By Anuradha Nagaraj
CHENNAI, India, February 14 (Thomson Reuters Foundation) – The Indian police have reunited thousands of missing and trafficked children with their families. A new facial recognition app was used, which, according to activists, was a “game changer” in solving the problem.
Tens of thousands of children are missing in India every year and many are trafficked to work in restaurants, craft shops, brick ovens, factories or in beggars and brothels.
The police in the southern state of Telangana developed the facial recognition tool as part of Operation Smile, a regular initiative to combat child labor and missing children.
They scanned more than 3,000 records in the app and were able to bring more than half of the children together with their families in January.
“The results are very encouraging,” said executive Swathi Lakra, who oversaw the campaign.
“In the past, what we had to do with the children after we saved them was the big challenge, because putting them in emergency shelters wasn’t the ideal solution for a long time. It was essential to track down their families and send them home.”
Reuniting rescued children with their families is a mammoth task in India, a country with a population of 1.3 billion, and child rights activists say poor education and poor coordination between states has hampered police efforts.
The app uses a centralized database of photos and identifies up to 80 points on a human face to find a match. This makes the search easier, even if only old photos are available, the police said in a statement.
It can match a million records per second and includes a name search tool that can be used to find the parent or village of the missing child using phonetics to avoid the common problem of misspelling proper names in records.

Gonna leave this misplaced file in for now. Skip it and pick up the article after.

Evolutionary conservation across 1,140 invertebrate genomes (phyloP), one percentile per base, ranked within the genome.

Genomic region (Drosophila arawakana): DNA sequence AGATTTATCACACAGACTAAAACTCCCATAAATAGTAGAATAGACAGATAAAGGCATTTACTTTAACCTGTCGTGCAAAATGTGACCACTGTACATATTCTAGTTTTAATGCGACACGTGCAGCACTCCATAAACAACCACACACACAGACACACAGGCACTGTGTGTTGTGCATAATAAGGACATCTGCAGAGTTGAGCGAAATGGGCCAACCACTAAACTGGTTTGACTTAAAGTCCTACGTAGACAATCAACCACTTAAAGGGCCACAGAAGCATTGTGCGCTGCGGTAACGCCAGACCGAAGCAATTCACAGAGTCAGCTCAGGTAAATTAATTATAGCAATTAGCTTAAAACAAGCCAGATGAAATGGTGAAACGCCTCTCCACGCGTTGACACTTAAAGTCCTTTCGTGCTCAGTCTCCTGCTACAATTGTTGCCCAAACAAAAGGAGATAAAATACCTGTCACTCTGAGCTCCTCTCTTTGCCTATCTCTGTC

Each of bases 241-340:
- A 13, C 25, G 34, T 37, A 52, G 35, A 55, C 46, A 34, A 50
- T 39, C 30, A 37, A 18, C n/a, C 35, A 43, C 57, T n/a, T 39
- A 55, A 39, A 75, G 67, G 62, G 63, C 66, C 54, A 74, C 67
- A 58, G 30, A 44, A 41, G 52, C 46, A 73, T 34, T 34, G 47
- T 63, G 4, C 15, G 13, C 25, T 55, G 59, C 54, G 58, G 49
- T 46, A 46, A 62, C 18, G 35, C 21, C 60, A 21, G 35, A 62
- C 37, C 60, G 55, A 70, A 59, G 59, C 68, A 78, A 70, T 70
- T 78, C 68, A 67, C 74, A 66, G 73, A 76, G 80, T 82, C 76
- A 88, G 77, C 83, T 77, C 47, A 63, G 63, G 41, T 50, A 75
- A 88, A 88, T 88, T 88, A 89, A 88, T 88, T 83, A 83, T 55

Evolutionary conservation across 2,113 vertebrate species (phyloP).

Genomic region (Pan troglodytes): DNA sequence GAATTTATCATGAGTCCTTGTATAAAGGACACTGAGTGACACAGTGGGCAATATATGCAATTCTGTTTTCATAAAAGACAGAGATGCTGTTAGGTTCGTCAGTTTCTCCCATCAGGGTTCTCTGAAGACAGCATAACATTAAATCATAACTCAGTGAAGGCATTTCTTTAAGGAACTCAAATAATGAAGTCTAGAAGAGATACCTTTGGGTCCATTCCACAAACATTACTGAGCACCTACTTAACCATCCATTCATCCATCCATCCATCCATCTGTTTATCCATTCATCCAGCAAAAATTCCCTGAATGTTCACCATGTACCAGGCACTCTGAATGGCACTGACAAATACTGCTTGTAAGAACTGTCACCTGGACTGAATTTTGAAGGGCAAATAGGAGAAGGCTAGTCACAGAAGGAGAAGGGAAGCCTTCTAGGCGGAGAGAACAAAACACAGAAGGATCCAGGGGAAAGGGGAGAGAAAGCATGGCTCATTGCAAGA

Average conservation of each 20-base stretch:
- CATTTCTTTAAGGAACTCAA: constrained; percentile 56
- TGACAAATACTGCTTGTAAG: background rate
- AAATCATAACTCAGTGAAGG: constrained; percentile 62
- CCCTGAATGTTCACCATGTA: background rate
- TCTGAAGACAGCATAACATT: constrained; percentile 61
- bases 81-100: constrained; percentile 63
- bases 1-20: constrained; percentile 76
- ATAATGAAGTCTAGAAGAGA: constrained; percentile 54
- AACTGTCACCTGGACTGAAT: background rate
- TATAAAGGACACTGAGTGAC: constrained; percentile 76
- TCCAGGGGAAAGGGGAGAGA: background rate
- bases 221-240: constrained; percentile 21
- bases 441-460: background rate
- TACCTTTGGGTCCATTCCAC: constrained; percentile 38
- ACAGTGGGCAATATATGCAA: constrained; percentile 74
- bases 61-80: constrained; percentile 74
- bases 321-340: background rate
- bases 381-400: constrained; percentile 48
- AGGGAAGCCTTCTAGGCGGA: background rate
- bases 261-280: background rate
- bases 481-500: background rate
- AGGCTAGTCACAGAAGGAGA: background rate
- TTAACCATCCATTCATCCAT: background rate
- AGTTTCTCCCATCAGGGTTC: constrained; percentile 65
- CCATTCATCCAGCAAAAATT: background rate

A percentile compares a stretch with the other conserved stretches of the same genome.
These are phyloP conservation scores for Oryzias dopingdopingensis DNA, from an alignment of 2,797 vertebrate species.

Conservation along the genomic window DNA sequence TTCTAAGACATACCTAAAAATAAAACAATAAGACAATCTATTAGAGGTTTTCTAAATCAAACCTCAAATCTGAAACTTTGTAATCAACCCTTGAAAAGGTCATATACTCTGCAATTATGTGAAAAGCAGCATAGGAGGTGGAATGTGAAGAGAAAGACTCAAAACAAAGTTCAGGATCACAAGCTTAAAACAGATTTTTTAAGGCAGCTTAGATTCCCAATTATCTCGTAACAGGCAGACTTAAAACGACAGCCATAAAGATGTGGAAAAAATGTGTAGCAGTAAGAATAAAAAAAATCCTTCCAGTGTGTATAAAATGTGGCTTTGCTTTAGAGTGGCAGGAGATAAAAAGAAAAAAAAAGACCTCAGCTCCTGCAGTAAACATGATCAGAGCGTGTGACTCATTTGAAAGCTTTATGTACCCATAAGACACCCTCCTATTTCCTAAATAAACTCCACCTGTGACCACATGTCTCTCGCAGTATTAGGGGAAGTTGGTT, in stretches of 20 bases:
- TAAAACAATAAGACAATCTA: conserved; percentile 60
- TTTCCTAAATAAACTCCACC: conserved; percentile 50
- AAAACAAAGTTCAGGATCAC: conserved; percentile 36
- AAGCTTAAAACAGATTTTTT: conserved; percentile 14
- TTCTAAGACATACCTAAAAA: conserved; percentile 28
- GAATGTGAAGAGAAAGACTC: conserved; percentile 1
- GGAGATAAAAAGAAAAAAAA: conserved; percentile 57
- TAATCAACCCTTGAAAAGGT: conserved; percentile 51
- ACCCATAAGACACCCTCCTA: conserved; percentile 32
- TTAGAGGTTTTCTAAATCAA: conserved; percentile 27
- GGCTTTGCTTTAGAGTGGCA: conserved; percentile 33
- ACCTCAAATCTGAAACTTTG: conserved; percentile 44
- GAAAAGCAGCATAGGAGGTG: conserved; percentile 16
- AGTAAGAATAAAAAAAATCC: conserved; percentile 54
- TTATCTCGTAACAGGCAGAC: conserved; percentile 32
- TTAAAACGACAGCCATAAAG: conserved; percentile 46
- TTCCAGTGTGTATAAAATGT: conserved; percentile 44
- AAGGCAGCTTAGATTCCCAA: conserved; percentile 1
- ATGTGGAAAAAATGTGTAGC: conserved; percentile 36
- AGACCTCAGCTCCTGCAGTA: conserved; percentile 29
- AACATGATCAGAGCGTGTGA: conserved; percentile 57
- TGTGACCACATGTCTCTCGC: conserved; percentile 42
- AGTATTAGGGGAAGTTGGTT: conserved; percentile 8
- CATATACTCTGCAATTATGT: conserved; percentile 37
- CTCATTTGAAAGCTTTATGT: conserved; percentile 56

The app is regularly updated with data from emergency shelters that house children who have been rescued from the street or from slavery.
Artificial intelligence in face recognition has sparked a global debate. Critics say technology can violate people’s fundamental rights and violate data protection regulations.
The technology was tested last year by the Delhi police, who said they identified nearly 3,000 missing children in just a few days.
Supreme Court lawyer N S Nappinai, an expert on data protection law, said it was important to take effective measures to unite children with their parents, but urged caution when storing their data.
“It is important to know how the data is collected, how long it will be stored, how it will be used in the future, and especially when it will be deleted,” she told the Thomson Reuters Foundation.
Varsha Bhargavi, adviser to the Telangana Child Rights Protection Forum, said the police had saved thousands of children on their trips, but had had difficulties getting them back in the past.
“There are major gaps in the rehabilitation of these children because funds are not used and return to their homes is slow. The app may be a game changer,” he said. (Reporting by Anuradha Nagaraj @AnuraNagaraj; editor of Claire Cozens. Please thank the Thomson Reuters Foundation, the non-profit branch of Thomson Reuters that deals with humanitarian news, women’s and LGBT + rights, human trafficking, property rights, and climate change. Visit Http: / /news.trust.org)